Monday, August 30, 2010

When The Right Singer Finds The Right Song...

...there's no doubt.  Jeff Tweedy, who played on one of the finest CCR covers ever recorded, is now part of another one. [via]

Wednesday, August 25, 2010

Charlie Haden, Paul Motian, [insert pianist here]

My recent acquisition of the Geri Allen-Charlie Haden-Paul Motian album In the Year of the Dragon got me wondering, how many Haden-Motian piano trio sessions are out there?  With the help of some online discographies, I've come up with the following (I put an asterisk* by the ones I've heard):

w/ Keith Jarrett:
Life Between the Exit Signs
Somewhere Before
Mourning of a Star

w/ Geri Allen:
In the Year of the Dragon*
The Montreal Tapes
Live at the Village Vanguard

w/ Gonzalo Rubalcaba:
The Montreal Tapes*
Discovery: Live at Montreux

w/ Enrico Pieranunzi:
Special Encounter*

w/ Paul Bley:
The Montreal Tapes

If anybody reading this knows of any I've missed, please let me know in the comments section, because the ones I've heard so far have me wanting to "collect the set". 

Haden and Motian established themselves as one of the great one-two bass-drum punches as members of Keith Jarrett's "American Quartet" (presumably continuing the work they began on the Jarrett trio dates, which I haven't yet heard), but with the Bley and Allen collaborations, they made a strong case for themselves as the go-to partners for pianists with strong, slightly off-kilter musical personalities.  In the Year of the Dragon is an ideal piano trio record: beautifully equilateral, with all three musicians contributing compositions and continually pushing the others out onto the improvisational edge, where these players thrive.  Sounds, tunes, ideas jump off the record.  Lesser piano trios can slip into an undifferentiated, though polished, beige haze.  Geri Allen is allergic to beige, and Haden and Motian are at their best working with bolder colors. The only other Allen-Haden-Motian trio record I've heard, Etudes, is at least the equal of Dragon and gets to some different places stylistically (including a very memorable take on Herbie Nichols' "Shuffle Montgomery").

After a few listens, I haven't quite been able to get a bead on the Pieranunzi (Special Encounter).  It's safe to say that he's operating on a high level in the flowing/European classical-influenced/Bill Evans line.  There's beauty here, but I haven't dug deep enough yet to see what else is going on.  I can unhesitatingly recommend another Haden-Pieranunzi session, Silence, with Billy Higgins and Chet Baker* (the only time they appeared together on record?) sounding surprisingly great together.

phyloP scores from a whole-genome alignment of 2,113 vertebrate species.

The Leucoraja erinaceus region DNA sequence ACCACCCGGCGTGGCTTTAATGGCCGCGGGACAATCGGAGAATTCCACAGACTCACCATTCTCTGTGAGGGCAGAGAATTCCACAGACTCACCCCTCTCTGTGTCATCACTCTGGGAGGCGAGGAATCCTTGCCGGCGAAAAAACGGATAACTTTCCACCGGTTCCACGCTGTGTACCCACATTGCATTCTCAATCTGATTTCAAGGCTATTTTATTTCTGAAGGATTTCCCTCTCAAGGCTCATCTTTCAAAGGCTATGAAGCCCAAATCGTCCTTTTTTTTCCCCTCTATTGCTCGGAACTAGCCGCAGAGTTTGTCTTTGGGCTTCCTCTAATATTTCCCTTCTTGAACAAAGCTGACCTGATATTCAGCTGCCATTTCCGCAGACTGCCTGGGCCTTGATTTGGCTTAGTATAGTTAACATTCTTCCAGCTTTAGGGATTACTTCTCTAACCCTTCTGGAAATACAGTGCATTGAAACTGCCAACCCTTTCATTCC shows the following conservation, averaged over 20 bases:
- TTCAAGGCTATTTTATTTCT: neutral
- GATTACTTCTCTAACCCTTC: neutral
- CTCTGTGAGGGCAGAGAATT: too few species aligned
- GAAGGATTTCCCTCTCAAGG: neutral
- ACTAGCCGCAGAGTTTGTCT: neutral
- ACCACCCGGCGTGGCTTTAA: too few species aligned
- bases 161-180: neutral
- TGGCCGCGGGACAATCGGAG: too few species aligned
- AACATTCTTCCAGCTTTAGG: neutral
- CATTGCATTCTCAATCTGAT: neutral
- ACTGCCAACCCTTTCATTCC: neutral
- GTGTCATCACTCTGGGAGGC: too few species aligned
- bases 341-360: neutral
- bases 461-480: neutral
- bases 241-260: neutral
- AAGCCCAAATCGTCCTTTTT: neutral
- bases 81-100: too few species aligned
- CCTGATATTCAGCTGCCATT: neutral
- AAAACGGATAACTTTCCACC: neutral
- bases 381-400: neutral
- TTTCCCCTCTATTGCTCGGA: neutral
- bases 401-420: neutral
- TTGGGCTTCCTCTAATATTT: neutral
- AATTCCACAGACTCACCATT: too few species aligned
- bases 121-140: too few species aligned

Since writing the above, I've picked up the Montreal Tapes with Gonzalo Rubalcaba.  The Cuban pianist must have been in his mid-twenties at the time of this live recording, and he plays with exuberance and a kind of personal, idiosyncratic virtuosity.  The track list on this live set (part of a series of Haden discs, all recorded in 1989, that I'd like to get more of) has no real low points, but finishes particularly strong with three familiar but extremely welcome selections: "Silence", one of Haden's most beautiful compositions and one he's returned to often; Ornette's early gem "The Blessing", a great fit for this trio and a tune Haden had played on 30 years prior at the Hillcrest with Paul Bley; and "Solar", the Miles tune that's been recorded by several great pianists, starting (as far as I know) with Bill Evans at the Vanguard.  If I was going to make any criticism of this excellent album, it would be that it doesn't quite achieve the superb three-way balance of the trio with Allen. I don't know if this holds true of this trio's other records, but Rubalcaba and Haden seem to be in the fore, slightly overshadowing Motian, though he gets his licks in and is more than solid throughout.

One trio I'd like to hear is Haden and Motian with Ethan Iverson, who has often expressed his love for, and debt to, the Jarrett American Quartet.  As far as I know, they haven't recorded and I missed their run at the Vanguard in '08 (though I have seen Iverson and Haden as a duo). In fact, it was Iverson's recent, exhaustive piece on Ron Carter-Tony Williams trio sessions that inspired me to finally finish this piece that I've had sitting around in draft form for months.  Iverson refers to Carter-Williams as "the Rolls Royce", which begs the question of what to call the high-performance machine that was Reid Anderson and Nasheet Waits at Small's earlier this month with Iverson and Mark Turner.

*The idea I had of late-period Chet Baker, previously informed almost exclusively by the Let's Get Lost soundtrack, had to be recalibrated after hearing Silence.  Baker here doesn't sound anything like the mythical burnt-out junkie, slouching through Europe toward an increasingly inevitable death.  He's swinging, floating along, sounding like he's glad to be in such good company.  Even though Haden is the nominal leader, it's Higgins that sets the tone, his joyful playing ruling out the possibility of any musical moping.

Wednesday, August 18, 2010

Four Things Found On The Internet

This photo book, from Thurston Moore's new publishing concern and featuring the work of former Village Voice photographer James Hamilton, looks like it could be some kind of milestone in the photos-of-musicians genre.  That Johnny Rotten photo!  He looks downright huggable, almost angelic. [via]